cloth, 192 p., $25.00
A proponent of the healing properties of plants and gardens for people, British author Sue Minter dwells on the relationship between plants and people. It is through the use of plants as medicine and food, as well as through their landscape value for pleasing the senses and providing a spiritual haven, that the quality of life is improved for human beings.
A noted authority on medicinal plants, Minter begins with the history of healing and a review of medical systems and healing arts around the world, including the development of new pharmaceuticals. Her expertise is reflected in the extensive information on the healing qualities of plants. The landscape section on sensory gardening relates to this theme, but the remaining material on design is less satisfactory because of its emphasis on decorative plantings and transitory features. Many of the landscape plants selected are not available in America or are unsuitable for American gardens in colder zones. Finally, there is no information in the book about the remarkable "Eden Project," which is readily available on the Internet. Future Eden Project books should at least include a paragraph about this effort.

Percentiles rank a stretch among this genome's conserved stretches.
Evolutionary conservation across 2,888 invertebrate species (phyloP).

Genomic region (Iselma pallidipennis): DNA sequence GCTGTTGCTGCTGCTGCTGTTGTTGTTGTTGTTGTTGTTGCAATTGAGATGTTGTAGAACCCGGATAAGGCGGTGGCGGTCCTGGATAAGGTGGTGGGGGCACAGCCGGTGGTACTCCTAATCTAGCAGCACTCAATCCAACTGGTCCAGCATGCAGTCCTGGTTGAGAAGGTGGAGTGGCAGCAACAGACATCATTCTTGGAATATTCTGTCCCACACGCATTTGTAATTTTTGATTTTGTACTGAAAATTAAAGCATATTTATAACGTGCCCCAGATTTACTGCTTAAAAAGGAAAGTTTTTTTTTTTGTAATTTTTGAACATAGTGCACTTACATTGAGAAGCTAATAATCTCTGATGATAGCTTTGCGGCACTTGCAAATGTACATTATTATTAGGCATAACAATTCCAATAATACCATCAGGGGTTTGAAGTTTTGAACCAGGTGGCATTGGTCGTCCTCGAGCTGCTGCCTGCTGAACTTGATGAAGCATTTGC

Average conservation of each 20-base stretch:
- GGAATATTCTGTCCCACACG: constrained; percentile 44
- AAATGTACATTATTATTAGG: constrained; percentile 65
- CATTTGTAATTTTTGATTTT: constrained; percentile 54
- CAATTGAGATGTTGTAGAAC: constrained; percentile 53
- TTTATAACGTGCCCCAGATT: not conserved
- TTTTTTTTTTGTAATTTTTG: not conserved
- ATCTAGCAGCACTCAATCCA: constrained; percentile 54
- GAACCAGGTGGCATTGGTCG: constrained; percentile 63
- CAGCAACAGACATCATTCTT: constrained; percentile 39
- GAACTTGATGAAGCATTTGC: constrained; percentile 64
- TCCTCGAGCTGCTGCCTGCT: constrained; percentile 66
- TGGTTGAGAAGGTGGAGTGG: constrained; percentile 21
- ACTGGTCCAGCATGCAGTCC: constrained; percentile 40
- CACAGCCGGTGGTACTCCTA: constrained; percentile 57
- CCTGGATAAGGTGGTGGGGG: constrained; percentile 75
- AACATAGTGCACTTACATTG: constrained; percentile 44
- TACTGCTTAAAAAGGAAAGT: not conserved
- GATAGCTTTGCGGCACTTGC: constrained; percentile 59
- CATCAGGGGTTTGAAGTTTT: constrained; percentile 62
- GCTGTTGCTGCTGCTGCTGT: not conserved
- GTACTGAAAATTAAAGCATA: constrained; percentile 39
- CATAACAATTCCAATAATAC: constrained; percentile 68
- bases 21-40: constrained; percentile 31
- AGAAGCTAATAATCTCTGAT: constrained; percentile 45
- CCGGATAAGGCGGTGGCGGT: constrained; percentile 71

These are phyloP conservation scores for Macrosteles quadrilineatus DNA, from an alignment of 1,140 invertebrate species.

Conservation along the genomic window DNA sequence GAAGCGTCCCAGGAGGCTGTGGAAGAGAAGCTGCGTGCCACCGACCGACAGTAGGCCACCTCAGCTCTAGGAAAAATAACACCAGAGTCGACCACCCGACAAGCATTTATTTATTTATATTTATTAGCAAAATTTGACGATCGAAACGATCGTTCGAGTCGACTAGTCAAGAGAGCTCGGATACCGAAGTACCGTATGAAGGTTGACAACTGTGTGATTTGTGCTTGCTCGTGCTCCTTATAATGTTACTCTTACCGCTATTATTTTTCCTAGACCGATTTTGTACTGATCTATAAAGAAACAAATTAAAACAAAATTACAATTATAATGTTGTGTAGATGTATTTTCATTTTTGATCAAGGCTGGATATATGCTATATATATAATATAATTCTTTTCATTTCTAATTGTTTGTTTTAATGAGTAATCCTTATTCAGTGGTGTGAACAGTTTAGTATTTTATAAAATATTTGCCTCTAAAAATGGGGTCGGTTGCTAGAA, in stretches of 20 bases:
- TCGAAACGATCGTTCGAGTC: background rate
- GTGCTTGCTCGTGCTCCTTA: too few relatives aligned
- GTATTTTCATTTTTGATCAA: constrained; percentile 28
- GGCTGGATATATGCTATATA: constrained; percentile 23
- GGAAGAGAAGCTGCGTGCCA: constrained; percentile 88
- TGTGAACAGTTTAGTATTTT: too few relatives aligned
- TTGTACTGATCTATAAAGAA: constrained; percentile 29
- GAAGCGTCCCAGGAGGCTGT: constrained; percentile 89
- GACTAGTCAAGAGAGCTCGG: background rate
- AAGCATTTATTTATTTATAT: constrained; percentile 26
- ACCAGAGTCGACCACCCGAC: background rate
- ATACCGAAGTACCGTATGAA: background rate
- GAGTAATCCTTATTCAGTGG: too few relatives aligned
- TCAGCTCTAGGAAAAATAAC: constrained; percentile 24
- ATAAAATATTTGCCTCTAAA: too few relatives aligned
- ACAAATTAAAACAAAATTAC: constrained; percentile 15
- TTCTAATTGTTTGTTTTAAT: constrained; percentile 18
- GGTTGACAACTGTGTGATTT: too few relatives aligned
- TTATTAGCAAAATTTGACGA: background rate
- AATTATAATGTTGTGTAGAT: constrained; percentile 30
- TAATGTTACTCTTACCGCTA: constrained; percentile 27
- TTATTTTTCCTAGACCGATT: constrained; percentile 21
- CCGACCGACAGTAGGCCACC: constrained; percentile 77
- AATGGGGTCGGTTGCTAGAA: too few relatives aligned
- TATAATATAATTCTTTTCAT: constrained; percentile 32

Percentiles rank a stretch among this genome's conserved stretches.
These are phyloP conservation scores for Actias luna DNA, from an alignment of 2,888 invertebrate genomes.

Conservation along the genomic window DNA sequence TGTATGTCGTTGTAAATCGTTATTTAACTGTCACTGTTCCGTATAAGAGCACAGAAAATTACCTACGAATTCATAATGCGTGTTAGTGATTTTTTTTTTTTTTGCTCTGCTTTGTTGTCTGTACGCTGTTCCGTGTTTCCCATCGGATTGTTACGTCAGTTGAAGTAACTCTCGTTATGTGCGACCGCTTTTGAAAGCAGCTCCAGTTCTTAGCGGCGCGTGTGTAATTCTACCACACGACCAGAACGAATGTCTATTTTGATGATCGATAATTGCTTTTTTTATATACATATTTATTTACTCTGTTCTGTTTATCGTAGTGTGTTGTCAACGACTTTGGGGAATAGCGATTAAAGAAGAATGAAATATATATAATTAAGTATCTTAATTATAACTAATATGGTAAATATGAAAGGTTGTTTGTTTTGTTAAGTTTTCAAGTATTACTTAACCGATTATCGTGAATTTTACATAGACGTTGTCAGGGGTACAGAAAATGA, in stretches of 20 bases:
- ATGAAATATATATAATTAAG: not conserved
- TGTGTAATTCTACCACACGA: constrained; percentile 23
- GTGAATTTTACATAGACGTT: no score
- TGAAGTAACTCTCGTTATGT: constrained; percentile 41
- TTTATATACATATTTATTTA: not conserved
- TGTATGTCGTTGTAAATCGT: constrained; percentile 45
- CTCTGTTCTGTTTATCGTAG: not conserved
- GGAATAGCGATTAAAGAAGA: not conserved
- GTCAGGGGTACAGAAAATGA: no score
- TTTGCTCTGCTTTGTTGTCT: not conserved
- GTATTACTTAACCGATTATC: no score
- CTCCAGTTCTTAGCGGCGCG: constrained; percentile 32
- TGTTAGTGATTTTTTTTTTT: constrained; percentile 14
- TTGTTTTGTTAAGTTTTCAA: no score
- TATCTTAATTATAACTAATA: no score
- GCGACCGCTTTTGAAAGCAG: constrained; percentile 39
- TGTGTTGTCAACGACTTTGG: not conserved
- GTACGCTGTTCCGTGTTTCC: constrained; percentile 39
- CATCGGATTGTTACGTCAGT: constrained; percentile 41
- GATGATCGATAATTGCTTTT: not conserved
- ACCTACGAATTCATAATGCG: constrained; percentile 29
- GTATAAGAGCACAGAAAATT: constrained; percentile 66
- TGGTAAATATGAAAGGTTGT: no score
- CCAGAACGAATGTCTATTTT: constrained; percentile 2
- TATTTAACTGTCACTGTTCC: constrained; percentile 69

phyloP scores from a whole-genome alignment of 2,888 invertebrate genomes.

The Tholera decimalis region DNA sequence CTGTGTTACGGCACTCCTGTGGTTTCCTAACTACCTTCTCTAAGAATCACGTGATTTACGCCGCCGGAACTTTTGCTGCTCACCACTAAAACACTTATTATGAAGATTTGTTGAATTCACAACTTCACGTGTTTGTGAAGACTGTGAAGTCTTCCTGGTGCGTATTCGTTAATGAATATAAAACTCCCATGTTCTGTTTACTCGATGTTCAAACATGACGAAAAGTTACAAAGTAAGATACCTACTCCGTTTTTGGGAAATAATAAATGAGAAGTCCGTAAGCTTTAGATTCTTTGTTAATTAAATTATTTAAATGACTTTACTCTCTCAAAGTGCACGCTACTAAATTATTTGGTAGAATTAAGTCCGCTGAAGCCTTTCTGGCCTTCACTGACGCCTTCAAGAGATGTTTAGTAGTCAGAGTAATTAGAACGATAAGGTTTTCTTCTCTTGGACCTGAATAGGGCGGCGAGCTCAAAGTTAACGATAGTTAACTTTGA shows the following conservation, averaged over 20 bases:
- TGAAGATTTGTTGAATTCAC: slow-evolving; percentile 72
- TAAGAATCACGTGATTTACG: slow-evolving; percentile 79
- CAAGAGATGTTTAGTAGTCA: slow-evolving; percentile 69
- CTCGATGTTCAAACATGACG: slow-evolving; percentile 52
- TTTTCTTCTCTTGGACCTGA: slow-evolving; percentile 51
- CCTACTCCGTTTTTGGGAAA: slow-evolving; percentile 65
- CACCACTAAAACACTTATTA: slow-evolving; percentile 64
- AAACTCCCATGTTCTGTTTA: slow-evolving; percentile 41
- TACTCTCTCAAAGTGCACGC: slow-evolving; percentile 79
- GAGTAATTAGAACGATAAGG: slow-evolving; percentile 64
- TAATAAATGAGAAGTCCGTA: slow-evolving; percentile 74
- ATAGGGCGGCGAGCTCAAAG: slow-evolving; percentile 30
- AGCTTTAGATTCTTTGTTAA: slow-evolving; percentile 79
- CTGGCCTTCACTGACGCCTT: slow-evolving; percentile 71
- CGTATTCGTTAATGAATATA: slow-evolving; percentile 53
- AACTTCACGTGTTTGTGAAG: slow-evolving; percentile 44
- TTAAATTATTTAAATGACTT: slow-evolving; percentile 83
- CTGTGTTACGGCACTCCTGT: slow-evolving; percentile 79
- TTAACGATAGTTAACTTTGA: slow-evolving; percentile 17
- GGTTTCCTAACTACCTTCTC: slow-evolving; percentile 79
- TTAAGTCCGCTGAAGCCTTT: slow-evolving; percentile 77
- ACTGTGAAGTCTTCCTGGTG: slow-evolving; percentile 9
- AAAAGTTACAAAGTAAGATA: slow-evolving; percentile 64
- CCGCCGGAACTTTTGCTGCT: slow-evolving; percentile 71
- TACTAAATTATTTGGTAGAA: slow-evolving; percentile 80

— Marilyn K. Alaimo, garden writer and volunteer, Chicago Botanic Garden